Pakistan: breaking the glass ceiling

Jun 30, 2010

By Mehreen Saeed, UNDP Pakistan

Members of the Women Parliamentary Caucus in Pakistan.
Pakistan has a high rate of women in Parliament compared to other countries in South Asia, with women accounting for 19 percent of representatives in the upper and lower houses. However, women in Pakistan still face many difficulties in accessing decision-making positions at the local, provincial and national levels, and are excluded from crucial political, social and economic processes in their country. Such under-representation has a direct – and negative – impact on the health and education of women across the board. In order to address this challenge, in 2006 UNDP supported the creation of a Women Parliamentary Caucus. Today, 93 women parliamentarian members from five mainstream political parties in Pakistan are working together to advocate for gender-sensitive legislation and amend discriminatory laws and practices. The results have been impressive.

“Whenever women wanted to raise issues of mutual concern, parties or party leaders were always there to impose their own political priorities which usually conflicted with the larger agenda of gender equality,” explained Nafisa Shah, Secretary-General of the women’s Caucus. Most notably, the Caucus floated two important bills on the floor of the Houses that eventually became Acts of Parliament: the Bill on Domestic Violence and the Bill on Sexual Harassment. The Caucus is now deliberating upon the implementation of these laws and devising the mechanisms for their effective implementation, advice that will then be passed on to the Advisor to the Prime Minister on Women Development, a member of the Caucus herself.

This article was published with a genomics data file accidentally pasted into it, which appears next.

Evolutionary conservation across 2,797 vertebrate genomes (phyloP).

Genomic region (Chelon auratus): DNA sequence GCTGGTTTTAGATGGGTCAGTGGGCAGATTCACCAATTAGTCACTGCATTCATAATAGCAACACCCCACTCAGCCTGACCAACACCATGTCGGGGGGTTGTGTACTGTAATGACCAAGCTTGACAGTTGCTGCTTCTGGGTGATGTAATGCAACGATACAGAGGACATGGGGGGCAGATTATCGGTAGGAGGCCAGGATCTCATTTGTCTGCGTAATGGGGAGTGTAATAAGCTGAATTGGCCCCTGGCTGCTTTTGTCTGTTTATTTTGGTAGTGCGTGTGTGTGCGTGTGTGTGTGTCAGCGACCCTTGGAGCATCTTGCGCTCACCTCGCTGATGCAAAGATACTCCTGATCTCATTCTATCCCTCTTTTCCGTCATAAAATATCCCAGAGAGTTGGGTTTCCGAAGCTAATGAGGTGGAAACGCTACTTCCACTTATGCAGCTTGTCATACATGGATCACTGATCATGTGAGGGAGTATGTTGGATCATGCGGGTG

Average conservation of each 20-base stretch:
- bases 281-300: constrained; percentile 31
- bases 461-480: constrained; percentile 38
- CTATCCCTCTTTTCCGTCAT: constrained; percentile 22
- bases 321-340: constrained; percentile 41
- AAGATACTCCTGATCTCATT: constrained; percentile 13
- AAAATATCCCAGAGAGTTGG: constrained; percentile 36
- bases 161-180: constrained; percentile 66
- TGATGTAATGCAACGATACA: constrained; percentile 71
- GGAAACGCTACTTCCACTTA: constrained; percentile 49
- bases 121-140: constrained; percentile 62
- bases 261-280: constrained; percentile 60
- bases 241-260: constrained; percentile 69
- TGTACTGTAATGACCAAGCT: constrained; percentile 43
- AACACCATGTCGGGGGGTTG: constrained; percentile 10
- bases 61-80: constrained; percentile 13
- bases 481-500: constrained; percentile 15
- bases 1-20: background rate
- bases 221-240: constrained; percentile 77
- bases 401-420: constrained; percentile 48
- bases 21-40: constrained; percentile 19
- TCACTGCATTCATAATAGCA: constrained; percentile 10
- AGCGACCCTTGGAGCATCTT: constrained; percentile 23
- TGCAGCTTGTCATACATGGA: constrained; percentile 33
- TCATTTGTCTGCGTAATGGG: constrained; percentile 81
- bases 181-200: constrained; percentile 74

“A glass ceiling restricting women’s political rise is starting to break, albeit one crack at a time”, said Toshihiro Tanaka, country director of UNDP in Pakistan. UNDP helped the Caucus to write its own constitution, tapping into its own technical know-how and network of experts in democratic governance. It provided members with comparative studies of similar caucus constitutions from other national Parliaments and facilitated the consultative process within the Caucus. UNDP also established a fully-equipped Secretariat in the Parliament, where the Caucus now meets, works on legislative proposals and designs advocacy and lobbying initiatives for legislation.

UNDP also assisted with the creation of an interactive website where Caucus members can share with their constituents key developments in their programme in addition to the overall gender dimensions that arise in parliamentary business:

Through UNDP support, the Caucus is devising a strategic plan to lay out priorities for the next four years. As part of this strategic plan UNDP will facilitate the Caucus’ expansion into regional governing bodies, with the support of other donors including USAID, UNIFEM and the Asian Development Bank.

In May, the new, multi-donor programme supported the first-ever National Convention of Women Parliamentarians (NCWP), focusing on the role of women in peace, security and conflict resolution. Three hundred women legislators from across the country and from the region including India, Bangladesh, Bhutan, Nepal and Afghanistan convened in Islamabad to discuss the promotion of a gender equality legislation agenda and recommended a concrete action plan to be shared with the regional legislative bodies.

“It is going to be written in history, how this UNDP-led project has facilitated this first ever initiative of a women’s Caucus,” said Speaker of the National Assembly Fahmida Mirza, the first woman to fill that role in Pakistan. “It is going to go a long way.”

For more information on this project click here: Strengthening Democracy Through Parliamentary Development in Pakistan (

UNDP Around the world